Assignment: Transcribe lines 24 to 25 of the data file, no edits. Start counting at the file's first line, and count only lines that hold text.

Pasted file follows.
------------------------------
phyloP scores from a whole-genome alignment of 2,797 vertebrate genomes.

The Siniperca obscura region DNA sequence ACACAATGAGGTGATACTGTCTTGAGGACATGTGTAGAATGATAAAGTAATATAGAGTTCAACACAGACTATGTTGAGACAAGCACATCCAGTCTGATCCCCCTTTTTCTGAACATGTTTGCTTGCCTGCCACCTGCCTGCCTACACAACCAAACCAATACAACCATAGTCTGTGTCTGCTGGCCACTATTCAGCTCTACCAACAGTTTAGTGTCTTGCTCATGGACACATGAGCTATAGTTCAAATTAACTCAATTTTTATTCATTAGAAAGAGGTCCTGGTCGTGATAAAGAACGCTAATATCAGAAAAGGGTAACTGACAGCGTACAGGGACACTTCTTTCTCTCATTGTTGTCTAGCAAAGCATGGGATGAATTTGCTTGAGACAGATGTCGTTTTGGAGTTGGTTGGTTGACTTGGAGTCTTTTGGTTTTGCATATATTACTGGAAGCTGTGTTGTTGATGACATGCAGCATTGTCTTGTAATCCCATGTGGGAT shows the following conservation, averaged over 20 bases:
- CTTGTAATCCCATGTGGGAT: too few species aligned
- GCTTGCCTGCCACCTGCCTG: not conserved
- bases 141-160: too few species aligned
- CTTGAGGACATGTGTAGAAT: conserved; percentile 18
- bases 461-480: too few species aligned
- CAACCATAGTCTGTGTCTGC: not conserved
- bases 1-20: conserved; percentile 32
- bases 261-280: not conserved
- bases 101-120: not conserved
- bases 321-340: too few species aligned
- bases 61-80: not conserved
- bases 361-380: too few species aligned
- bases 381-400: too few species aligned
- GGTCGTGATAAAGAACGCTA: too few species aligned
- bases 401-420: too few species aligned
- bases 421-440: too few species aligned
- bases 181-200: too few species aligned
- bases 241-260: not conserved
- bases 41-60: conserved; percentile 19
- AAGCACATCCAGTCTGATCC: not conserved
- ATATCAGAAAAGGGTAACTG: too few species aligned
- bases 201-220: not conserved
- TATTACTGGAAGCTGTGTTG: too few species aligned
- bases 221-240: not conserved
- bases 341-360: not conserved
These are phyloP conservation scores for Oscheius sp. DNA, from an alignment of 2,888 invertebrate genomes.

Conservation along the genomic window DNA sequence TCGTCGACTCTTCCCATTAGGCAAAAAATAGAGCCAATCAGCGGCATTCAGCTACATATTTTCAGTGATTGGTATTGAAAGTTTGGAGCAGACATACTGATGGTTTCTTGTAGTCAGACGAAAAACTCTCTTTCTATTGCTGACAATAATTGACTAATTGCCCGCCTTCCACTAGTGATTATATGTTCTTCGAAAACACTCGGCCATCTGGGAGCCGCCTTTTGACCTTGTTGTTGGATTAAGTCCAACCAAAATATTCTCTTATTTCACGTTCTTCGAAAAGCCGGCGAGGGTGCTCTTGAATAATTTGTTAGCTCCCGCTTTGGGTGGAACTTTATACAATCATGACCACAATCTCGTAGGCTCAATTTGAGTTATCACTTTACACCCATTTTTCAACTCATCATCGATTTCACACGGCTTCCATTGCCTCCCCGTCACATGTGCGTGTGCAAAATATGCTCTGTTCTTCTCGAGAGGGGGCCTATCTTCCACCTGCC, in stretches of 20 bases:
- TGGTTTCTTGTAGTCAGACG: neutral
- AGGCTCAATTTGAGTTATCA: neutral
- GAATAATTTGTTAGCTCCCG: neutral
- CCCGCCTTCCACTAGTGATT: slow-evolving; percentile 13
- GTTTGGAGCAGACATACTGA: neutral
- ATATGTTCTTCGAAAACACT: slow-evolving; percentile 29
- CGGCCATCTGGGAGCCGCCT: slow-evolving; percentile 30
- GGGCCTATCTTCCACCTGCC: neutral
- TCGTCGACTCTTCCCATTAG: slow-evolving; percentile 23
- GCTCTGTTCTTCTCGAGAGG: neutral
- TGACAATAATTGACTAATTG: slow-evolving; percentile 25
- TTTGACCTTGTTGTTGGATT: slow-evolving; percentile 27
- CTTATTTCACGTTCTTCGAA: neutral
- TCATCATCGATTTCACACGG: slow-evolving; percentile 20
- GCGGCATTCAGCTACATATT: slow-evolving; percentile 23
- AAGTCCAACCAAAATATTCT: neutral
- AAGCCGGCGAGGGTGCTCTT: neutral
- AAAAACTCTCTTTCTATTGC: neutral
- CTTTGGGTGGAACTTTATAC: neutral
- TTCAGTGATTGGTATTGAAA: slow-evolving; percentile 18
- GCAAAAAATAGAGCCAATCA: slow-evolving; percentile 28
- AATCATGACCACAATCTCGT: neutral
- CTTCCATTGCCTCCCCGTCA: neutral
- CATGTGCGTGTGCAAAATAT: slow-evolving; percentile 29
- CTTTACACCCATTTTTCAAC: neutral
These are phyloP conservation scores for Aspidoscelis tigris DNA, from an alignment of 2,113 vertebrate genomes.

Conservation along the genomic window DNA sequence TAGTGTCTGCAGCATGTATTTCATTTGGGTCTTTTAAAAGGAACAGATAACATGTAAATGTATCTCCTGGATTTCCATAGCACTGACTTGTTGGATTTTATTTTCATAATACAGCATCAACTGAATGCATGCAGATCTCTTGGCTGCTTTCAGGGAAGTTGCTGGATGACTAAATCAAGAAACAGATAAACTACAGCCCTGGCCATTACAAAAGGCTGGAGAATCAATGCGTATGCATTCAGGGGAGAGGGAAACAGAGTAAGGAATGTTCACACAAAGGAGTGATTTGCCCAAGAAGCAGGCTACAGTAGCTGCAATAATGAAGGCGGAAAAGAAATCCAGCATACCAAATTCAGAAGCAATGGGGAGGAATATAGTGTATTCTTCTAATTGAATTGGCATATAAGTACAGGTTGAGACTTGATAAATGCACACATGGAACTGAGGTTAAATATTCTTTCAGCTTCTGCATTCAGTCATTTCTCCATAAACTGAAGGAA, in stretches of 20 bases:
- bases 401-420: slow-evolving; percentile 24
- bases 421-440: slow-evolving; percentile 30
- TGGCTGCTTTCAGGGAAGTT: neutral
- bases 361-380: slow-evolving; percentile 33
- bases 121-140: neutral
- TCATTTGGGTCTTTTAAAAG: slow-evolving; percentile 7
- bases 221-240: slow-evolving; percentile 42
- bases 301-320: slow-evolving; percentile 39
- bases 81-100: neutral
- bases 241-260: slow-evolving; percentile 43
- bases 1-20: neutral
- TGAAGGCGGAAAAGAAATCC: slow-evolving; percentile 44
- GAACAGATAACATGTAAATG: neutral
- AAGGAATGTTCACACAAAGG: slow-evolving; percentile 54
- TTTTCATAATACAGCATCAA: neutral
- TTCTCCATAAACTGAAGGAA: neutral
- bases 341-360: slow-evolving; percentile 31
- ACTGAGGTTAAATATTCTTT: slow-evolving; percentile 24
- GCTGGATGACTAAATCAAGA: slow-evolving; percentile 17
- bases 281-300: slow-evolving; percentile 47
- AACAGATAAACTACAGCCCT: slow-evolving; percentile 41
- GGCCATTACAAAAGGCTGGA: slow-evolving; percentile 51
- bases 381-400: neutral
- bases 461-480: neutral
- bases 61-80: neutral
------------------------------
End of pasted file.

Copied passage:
- bases 201-220: not conserved
- TATTACTGGAAGCTGTGTTG: too few species aligned